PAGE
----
TV advertisements retain a unique value for brands’ ability to connect with consumers, as most consumers view TV advertisements as memorable and effective, and prefer them over ads seen via different mediums, according to a new survey of consumer advertising preferences conducted by Washington, D.C.-based research and consulting firm Clutch.

More than half of respondents polled in the Clutch survey (58 percent) said they prefer TV advertisements over any other medium, followed by online ads (13 percent), and ads that appear over social media sites and in print (both 11 percent).

A majority of consumers polled (65 percent) said they were able to recall TV advertisements more than any other medium. Most (53 percent) said they prefer advertisements that are humorous. A similar number (51 percent) said they enjoy ads from brands that appeal to them, followed by a new product that speaks to their interest (46 percent) and a product that’s relatable (44 percent).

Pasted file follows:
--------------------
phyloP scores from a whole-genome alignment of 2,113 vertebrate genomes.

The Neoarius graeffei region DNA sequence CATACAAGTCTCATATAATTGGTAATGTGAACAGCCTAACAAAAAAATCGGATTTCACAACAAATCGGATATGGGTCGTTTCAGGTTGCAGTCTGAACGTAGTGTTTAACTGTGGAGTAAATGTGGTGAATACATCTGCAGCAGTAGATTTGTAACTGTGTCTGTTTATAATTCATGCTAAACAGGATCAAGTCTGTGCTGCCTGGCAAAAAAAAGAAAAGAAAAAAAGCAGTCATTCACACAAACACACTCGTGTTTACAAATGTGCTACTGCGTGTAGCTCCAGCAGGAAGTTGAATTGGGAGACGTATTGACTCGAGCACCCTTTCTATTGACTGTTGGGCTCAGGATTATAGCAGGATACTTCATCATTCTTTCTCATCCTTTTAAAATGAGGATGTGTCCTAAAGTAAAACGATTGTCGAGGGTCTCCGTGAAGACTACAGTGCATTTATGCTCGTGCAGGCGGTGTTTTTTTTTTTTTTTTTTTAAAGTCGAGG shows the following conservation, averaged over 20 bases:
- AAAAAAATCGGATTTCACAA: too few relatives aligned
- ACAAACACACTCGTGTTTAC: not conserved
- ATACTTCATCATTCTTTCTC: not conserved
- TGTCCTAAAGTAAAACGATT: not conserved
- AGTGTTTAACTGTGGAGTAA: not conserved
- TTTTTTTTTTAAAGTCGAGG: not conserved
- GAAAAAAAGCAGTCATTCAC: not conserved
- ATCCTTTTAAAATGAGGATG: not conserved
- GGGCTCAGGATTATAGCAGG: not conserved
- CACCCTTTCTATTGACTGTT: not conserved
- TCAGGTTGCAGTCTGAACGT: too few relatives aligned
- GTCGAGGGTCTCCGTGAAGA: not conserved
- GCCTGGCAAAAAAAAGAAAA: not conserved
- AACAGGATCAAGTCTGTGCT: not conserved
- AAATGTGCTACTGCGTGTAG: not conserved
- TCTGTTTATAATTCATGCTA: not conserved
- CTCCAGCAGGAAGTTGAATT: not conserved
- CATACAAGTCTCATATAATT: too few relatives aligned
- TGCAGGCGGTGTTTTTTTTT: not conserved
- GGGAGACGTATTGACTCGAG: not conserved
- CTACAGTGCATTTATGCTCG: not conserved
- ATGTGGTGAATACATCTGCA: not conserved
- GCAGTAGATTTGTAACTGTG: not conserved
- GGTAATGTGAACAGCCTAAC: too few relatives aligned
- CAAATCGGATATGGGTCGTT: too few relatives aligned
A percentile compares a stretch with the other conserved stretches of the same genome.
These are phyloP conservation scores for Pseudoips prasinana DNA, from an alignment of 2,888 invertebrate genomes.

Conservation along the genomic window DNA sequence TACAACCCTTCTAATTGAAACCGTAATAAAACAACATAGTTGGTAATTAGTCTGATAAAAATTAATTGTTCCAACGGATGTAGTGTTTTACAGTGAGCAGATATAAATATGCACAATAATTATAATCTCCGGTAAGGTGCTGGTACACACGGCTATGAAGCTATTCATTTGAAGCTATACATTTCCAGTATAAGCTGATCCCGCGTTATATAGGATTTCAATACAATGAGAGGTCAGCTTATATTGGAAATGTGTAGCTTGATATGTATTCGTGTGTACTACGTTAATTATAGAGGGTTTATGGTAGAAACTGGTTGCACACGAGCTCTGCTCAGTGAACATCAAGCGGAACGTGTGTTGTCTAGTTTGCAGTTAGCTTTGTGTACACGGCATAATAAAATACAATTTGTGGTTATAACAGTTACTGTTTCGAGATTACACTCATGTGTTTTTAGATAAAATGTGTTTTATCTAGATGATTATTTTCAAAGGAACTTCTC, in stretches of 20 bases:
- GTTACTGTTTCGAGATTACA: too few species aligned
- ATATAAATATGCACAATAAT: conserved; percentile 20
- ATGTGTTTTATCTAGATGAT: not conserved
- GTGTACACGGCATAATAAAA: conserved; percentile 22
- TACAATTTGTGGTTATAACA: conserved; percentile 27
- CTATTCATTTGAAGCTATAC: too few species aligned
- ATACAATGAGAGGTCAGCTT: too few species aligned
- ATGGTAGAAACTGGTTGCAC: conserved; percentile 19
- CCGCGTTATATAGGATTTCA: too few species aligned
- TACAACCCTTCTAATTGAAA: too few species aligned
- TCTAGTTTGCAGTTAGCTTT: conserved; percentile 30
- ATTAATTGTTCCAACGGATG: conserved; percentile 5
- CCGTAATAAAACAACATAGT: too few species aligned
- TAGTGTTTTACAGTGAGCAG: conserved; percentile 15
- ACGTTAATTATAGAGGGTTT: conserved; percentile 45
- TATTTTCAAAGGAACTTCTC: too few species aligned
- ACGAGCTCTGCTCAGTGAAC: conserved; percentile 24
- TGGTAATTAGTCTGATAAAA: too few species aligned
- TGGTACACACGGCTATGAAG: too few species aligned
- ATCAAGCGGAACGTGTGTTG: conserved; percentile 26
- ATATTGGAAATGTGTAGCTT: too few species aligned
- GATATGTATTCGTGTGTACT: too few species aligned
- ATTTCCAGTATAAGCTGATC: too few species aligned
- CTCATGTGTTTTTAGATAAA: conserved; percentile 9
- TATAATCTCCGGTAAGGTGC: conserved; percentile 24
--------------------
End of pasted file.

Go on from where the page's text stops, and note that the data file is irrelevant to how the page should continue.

Consumers said the primary reason they dislike advertisements is because they didn’t learn anything about the product (51 percent) or that the advertisement in question wasn’t relatable (48 percent) or was unappealing (46 percent).

Advertising Mediums Consumers Prefer - Clutch

When it comes to digital advertising, by contrast, the survey found Facebook is the most favored platform, preferred by 36 percent. This is followed by banner ads (21 percent), video/interactive (19 percent) and Google search (9 percent). The survey also discovered that very few consumers like retargeted advertisements (two percent), or ads that use cookie-based technology to reach audiences based on sites they've recently visited.

Males are more likely to enjoy ads featuring technology or sports products (both 49 percent), while women are more likely to enjoy ads involving fashion and beauty (69 percent) and travel and leisure (54 percent). Both sexes (88 percent women and 70 percent men) agree that food and drink are the preferred advertising category.

Clutch’s “What Consumers Want in Advertising” survey polled more than 1,000 U.S. consumers in November who reported seeing or hearing an advertisement in the past week.